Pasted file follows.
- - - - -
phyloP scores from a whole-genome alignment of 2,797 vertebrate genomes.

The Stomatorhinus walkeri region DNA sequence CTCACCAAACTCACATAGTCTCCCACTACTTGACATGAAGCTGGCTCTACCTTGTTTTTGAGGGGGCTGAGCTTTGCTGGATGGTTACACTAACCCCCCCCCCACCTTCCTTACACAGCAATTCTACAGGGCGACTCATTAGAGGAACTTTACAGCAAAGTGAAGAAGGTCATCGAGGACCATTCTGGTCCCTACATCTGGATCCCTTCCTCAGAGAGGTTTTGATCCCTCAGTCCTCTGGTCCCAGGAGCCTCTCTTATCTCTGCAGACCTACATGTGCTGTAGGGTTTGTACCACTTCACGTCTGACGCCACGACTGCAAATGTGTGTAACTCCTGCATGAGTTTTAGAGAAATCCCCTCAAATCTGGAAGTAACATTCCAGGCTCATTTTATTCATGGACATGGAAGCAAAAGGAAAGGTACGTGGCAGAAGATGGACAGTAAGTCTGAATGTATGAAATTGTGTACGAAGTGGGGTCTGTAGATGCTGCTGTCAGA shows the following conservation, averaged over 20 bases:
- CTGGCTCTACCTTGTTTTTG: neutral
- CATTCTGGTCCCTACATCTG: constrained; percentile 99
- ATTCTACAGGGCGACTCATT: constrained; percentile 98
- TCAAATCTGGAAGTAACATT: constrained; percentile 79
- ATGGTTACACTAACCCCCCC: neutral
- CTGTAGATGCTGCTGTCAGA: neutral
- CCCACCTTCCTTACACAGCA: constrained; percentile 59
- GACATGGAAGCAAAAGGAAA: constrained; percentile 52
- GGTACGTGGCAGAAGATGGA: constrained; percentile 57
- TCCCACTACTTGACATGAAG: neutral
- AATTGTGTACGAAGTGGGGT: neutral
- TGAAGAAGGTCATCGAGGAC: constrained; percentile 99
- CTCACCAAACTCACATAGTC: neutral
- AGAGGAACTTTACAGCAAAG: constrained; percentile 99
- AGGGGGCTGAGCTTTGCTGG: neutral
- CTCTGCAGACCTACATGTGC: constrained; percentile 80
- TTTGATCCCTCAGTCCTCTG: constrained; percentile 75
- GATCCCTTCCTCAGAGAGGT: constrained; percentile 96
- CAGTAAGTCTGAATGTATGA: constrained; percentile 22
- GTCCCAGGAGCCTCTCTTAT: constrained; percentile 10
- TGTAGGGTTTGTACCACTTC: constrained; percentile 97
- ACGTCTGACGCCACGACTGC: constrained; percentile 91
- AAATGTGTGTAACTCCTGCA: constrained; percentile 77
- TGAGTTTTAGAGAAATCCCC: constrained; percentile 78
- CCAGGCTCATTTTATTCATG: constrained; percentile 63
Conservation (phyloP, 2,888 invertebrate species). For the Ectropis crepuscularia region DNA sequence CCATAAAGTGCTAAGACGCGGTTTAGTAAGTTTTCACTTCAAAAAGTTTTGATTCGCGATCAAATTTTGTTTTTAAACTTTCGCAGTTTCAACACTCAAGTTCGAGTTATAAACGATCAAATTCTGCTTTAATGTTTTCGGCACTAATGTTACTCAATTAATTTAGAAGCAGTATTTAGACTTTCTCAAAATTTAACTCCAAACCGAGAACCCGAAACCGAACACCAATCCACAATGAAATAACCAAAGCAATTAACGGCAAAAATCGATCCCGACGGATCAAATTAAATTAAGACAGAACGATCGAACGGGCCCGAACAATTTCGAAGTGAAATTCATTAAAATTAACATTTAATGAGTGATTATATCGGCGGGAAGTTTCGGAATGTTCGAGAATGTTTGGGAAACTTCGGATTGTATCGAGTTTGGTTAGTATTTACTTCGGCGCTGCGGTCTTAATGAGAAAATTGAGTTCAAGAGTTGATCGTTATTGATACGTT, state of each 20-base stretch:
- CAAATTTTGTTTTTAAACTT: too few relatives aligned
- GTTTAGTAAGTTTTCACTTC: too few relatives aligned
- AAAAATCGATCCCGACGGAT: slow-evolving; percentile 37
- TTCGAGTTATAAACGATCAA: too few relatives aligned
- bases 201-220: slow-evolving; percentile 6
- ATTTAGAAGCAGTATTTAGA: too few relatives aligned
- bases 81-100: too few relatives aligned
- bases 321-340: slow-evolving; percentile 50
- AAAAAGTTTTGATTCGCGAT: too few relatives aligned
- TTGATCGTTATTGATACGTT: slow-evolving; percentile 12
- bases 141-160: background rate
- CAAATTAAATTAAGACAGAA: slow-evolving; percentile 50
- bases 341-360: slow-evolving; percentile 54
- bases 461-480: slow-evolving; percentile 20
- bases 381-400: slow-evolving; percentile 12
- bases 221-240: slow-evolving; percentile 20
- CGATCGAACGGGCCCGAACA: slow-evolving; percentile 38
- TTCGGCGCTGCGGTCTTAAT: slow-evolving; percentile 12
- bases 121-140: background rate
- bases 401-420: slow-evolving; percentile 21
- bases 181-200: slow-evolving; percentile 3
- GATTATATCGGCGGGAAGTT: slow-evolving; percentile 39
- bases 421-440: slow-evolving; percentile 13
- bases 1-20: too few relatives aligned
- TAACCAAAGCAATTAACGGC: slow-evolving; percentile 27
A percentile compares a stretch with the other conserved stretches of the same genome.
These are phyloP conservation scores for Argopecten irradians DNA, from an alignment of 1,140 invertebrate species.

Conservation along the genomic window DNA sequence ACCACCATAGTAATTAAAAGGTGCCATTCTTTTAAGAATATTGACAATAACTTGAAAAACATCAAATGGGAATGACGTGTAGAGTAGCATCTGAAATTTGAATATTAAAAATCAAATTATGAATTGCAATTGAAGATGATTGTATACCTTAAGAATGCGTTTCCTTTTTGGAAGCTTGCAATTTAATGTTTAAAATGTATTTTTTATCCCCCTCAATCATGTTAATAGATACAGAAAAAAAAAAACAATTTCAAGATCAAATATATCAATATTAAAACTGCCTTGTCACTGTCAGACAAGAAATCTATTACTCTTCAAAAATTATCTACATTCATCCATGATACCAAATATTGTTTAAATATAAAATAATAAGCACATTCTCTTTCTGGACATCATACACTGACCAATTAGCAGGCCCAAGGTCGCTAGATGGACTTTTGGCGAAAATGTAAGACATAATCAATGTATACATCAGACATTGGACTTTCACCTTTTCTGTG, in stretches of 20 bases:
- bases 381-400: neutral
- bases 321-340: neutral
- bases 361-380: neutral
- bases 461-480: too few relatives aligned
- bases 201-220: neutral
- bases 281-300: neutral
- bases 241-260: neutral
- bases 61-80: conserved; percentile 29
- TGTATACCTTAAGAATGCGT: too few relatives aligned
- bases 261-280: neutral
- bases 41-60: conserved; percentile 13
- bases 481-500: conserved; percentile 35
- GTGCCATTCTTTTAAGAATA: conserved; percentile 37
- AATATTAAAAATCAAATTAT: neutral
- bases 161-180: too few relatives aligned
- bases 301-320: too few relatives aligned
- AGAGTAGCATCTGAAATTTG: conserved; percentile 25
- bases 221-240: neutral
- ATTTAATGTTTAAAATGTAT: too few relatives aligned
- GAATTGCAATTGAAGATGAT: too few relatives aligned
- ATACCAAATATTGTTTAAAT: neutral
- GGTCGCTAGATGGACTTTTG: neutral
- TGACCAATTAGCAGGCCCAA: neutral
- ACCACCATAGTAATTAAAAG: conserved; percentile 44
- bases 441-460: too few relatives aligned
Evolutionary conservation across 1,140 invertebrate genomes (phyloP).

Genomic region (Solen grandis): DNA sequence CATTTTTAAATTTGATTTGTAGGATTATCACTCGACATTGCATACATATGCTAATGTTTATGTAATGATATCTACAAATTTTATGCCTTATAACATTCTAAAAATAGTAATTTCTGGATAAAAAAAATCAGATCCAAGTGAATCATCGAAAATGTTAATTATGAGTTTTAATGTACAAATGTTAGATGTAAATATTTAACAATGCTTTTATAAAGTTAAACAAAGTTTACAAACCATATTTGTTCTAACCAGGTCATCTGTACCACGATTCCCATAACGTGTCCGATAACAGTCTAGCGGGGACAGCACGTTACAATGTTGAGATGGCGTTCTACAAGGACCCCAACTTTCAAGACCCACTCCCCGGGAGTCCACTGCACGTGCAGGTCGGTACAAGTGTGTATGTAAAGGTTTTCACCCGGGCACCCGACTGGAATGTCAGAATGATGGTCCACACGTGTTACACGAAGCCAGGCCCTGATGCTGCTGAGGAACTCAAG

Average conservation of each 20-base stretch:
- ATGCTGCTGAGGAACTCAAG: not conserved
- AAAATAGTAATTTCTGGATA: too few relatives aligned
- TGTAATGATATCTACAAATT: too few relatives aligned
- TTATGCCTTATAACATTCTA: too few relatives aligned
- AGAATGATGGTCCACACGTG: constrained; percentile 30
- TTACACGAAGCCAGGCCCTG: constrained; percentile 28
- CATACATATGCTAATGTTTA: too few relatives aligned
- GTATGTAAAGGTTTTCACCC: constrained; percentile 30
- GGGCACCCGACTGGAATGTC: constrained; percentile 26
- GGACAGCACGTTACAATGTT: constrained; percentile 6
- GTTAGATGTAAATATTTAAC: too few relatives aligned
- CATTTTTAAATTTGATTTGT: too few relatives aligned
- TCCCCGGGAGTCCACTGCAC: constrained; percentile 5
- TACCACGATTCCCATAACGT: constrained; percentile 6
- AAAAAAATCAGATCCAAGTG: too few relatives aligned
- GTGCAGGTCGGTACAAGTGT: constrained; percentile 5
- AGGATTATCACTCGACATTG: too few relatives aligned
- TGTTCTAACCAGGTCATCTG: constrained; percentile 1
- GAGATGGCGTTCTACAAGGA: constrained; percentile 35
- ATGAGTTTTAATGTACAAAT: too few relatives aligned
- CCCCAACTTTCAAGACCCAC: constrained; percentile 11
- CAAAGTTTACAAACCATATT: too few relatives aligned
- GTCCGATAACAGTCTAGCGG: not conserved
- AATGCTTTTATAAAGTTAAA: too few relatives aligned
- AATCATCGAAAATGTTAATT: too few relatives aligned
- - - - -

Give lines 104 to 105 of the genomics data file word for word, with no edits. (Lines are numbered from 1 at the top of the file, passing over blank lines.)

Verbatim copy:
- ATGAGTTTTAATGTACAAAT: too few relatives aligned
- CCCCAACTTTCAAGACCCAC: constrained; percentile 11